I spent twenty-six years selling security technologies and solutions to a wide range of buyers. The most difficult to close was always the technically savvy buyers. They know what they wanted and they expected you to understand their problems. I endured numerous exhausting grillings from these buyers. They were awesome experiences.
Technically Savvy Buyers can be anybody, with any title, and from any background. That the quiet, nerdy person in the back of the room with pink hair and tattoos might be the real decision maker, even if they do not have the title. Their technical expertise makes them hugely influential. That is the person you need to convince if you want to close the deal.
One way you can tell you are working with a Technically Savvy Buyer is they ask a lot of specific, pointed questions. Answer them honestly. They can see through marketing fluffery.
Recently, I was advising a cloud security startup on their go-to-market strategy. I will share with you the advice I shared with them regarding selling to this prickly batch of buyers.
Things Technically Savvy Buyers Care About
- Why are you in business
- What specific problems does your product/service solve
- How it does it solve those problems (with details)
- Why is your product/service unique or special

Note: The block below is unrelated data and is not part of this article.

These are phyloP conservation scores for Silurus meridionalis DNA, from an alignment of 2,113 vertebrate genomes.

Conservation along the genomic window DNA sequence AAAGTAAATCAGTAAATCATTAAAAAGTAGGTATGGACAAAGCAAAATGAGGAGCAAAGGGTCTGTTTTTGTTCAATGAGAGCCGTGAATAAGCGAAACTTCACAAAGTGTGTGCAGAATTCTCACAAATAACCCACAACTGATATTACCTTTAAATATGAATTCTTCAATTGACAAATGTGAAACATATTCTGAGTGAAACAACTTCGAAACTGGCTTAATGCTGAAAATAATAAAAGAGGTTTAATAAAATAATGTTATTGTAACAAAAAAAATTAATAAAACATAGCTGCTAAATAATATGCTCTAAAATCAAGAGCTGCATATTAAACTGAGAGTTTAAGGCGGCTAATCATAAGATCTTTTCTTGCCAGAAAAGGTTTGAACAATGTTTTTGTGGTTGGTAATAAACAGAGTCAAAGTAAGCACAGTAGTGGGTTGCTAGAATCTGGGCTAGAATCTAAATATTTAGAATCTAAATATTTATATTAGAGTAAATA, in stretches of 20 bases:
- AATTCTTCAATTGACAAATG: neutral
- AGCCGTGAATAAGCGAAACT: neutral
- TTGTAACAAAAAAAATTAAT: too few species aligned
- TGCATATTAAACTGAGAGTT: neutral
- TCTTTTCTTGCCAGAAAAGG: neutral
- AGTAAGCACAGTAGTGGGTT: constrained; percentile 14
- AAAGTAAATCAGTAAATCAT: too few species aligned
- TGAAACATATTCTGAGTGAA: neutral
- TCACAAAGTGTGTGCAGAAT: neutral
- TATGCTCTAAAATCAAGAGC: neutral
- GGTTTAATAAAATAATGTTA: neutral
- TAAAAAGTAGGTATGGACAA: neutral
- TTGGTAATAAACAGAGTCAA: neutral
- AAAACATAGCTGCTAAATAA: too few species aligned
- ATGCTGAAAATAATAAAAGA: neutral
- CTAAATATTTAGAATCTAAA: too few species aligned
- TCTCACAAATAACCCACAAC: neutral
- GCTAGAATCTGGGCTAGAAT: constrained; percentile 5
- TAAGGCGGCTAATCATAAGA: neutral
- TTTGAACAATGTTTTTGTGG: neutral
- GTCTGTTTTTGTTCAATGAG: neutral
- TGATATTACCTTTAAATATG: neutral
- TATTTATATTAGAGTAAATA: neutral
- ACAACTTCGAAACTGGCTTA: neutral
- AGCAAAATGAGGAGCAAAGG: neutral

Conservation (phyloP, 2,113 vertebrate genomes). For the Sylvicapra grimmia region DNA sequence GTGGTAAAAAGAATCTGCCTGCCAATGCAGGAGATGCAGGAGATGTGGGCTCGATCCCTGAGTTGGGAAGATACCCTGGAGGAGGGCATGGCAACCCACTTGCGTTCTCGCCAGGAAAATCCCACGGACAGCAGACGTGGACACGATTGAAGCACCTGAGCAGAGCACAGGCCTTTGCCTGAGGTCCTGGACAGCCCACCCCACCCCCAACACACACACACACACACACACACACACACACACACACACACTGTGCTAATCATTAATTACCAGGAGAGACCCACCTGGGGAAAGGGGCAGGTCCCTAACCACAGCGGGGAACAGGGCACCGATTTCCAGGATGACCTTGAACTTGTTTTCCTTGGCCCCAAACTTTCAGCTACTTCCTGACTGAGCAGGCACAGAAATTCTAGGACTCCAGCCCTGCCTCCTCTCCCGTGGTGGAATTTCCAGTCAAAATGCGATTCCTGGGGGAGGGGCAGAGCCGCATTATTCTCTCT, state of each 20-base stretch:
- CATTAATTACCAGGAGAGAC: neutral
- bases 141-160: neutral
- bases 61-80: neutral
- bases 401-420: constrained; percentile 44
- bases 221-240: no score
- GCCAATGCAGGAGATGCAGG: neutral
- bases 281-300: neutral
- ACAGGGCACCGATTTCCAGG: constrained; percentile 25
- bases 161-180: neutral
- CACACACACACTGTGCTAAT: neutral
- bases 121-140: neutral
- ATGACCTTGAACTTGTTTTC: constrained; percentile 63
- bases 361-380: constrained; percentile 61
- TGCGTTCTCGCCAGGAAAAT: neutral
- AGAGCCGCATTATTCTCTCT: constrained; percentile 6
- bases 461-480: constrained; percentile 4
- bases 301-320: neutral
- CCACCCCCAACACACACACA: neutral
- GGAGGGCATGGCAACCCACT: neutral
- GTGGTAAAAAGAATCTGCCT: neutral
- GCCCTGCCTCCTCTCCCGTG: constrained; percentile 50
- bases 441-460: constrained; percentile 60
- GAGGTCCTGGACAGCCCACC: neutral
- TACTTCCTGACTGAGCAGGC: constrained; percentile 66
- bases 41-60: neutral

- Who else has been successful using it
- What are the risks or potential ways things could go wrong
Things Technically Savvy Buyers Do Not Care About
- Who is on your board or an executive
- Who invested in the company and why
- The awards you have won, especially vanity awards
- How many “influencers” you know
- What you accomplished ten years ago at a different company
- Numbers or statistics you made up that lack evidence
- Any mention of the word “Musk”
Mediocre salespeople sell products. Good salespeople sell themselves. Great salespeople sell ideas.
What are you selling? Talk about big ideas, how you solve them. Do not sell your products. Rather sell an idea that your product helps achieve. Technically savvy buyers want to have engaging conversations about tech. They do not want to hear about what you did in the 1990’s at some dot.com.
While you may need to simplify your products for a broad audience, be on the look out for technically savvy buyers. They are more influential than you may think.